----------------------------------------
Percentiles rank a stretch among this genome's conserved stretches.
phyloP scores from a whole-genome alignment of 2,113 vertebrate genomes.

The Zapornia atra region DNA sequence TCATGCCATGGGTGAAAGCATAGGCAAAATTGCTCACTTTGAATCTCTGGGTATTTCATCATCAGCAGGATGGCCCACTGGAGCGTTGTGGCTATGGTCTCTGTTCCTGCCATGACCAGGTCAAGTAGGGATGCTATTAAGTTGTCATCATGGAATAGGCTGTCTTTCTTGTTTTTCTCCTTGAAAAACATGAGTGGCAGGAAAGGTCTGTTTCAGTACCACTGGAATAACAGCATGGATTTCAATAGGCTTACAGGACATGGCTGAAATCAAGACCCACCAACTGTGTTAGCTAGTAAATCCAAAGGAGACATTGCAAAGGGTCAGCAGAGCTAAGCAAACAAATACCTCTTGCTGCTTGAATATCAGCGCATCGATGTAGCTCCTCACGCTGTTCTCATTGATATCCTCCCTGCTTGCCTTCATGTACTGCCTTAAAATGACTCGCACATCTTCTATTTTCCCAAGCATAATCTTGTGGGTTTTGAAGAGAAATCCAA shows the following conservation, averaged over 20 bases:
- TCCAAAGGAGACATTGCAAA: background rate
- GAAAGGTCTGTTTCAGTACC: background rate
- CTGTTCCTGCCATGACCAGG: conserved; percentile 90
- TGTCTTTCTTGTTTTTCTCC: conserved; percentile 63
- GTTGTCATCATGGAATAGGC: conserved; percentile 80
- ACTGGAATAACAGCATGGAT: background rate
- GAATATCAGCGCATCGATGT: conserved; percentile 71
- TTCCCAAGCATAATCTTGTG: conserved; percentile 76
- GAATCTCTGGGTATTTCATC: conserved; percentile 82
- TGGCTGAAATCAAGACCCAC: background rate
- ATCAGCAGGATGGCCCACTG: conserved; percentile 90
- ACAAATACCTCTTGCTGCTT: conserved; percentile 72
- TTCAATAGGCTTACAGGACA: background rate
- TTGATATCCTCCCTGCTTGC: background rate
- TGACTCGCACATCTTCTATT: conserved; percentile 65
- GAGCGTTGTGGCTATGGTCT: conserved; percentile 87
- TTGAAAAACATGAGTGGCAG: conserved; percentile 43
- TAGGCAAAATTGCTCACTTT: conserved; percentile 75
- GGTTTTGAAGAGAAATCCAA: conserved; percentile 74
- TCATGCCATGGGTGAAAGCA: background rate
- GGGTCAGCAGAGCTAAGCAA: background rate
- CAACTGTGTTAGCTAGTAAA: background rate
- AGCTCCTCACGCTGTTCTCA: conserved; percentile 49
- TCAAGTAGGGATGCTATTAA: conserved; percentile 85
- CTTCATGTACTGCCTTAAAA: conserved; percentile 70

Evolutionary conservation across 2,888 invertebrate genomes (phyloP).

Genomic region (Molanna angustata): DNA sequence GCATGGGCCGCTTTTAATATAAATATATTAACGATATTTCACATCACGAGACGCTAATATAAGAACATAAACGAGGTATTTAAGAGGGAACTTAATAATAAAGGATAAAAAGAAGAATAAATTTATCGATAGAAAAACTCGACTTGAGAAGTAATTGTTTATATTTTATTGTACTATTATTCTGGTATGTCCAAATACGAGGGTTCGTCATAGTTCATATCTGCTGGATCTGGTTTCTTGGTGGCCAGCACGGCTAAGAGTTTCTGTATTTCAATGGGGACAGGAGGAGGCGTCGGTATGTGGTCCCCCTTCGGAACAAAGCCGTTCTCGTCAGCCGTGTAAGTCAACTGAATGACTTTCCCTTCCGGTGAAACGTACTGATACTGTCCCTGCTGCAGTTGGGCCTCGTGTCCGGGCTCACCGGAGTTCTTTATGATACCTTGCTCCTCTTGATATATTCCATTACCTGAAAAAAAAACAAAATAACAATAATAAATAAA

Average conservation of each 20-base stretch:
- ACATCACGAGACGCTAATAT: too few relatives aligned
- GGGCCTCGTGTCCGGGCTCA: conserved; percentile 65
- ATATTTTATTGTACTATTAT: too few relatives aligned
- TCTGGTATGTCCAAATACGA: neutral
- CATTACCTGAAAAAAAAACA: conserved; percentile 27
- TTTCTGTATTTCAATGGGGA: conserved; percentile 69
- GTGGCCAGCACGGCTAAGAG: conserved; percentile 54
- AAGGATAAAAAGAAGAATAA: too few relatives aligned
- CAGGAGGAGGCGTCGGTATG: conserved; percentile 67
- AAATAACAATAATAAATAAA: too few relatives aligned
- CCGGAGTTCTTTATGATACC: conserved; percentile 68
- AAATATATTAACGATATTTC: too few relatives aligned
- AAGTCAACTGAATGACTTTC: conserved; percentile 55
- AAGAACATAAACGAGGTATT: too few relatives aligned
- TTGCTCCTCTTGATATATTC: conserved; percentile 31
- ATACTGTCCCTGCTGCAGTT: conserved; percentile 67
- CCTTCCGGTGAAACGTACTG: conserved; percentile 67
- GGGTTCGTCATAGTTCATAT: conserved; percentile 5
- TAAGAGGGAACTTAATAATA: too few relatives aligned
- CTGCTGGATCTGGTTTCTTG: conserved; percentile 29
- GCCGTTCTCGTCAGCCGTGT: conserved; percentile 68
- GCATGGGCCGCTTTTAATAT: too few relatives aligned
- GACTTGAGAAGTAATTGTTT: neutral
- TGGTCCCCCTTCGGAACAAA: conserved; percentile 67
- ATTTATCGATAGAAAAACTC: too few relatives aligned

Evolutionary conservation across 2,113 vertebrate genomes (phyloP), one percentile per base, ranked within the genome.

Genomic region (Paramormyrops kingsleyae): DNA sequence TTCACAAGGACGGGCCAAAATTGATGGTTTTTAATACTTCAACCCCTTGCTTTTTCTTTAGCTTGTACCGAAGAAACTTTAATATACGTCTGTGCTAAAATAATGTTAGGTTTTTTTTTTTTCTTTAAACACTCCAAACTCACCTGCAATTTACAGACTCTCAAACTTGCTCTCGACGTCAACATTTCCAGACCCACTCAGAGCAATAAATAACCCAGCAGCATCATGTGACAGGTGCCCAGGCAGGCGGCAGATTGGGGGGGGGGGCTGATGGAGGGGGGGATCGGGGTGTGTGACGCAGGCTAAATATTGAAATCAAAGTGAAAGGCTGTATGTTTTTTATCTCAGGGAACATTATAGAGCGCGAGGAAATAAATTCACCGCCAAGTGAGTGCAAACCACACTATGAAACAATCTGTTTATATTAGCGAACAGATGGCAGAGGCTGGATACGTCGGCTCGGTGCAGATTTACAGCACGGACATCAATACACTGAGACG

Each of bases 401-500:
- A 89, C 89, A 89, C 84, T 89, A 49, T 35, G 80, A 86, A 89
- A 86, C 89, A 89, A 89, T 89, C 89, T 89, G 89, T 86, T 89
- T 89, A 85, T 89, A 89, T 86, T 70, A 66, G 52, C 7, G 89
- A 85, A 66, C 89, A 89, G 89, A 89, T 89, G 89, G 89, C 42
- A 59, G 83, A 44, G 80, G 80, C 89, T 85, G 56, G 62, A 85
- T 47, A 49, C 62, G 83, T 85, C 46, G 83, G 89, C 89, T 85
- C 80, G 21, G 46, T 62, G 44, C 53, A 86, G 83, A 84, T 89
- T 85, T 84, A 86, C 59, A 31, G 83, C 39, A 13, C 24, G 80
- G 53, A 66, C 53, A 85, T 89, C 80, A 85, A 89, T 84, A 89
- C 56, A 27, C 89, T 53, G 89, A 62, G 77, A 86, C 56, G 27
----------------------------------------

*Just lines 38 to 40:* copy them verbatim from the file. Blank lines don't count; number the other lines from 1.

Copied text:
- GTGGCCAGCACGGCTAAGAG: conserved; percentile 54
- AAGGATAAAAAGAAGAATAA: too few relatives aligned
- CAGGAGGAGGCGTCGGTATG: conserved; percentile 67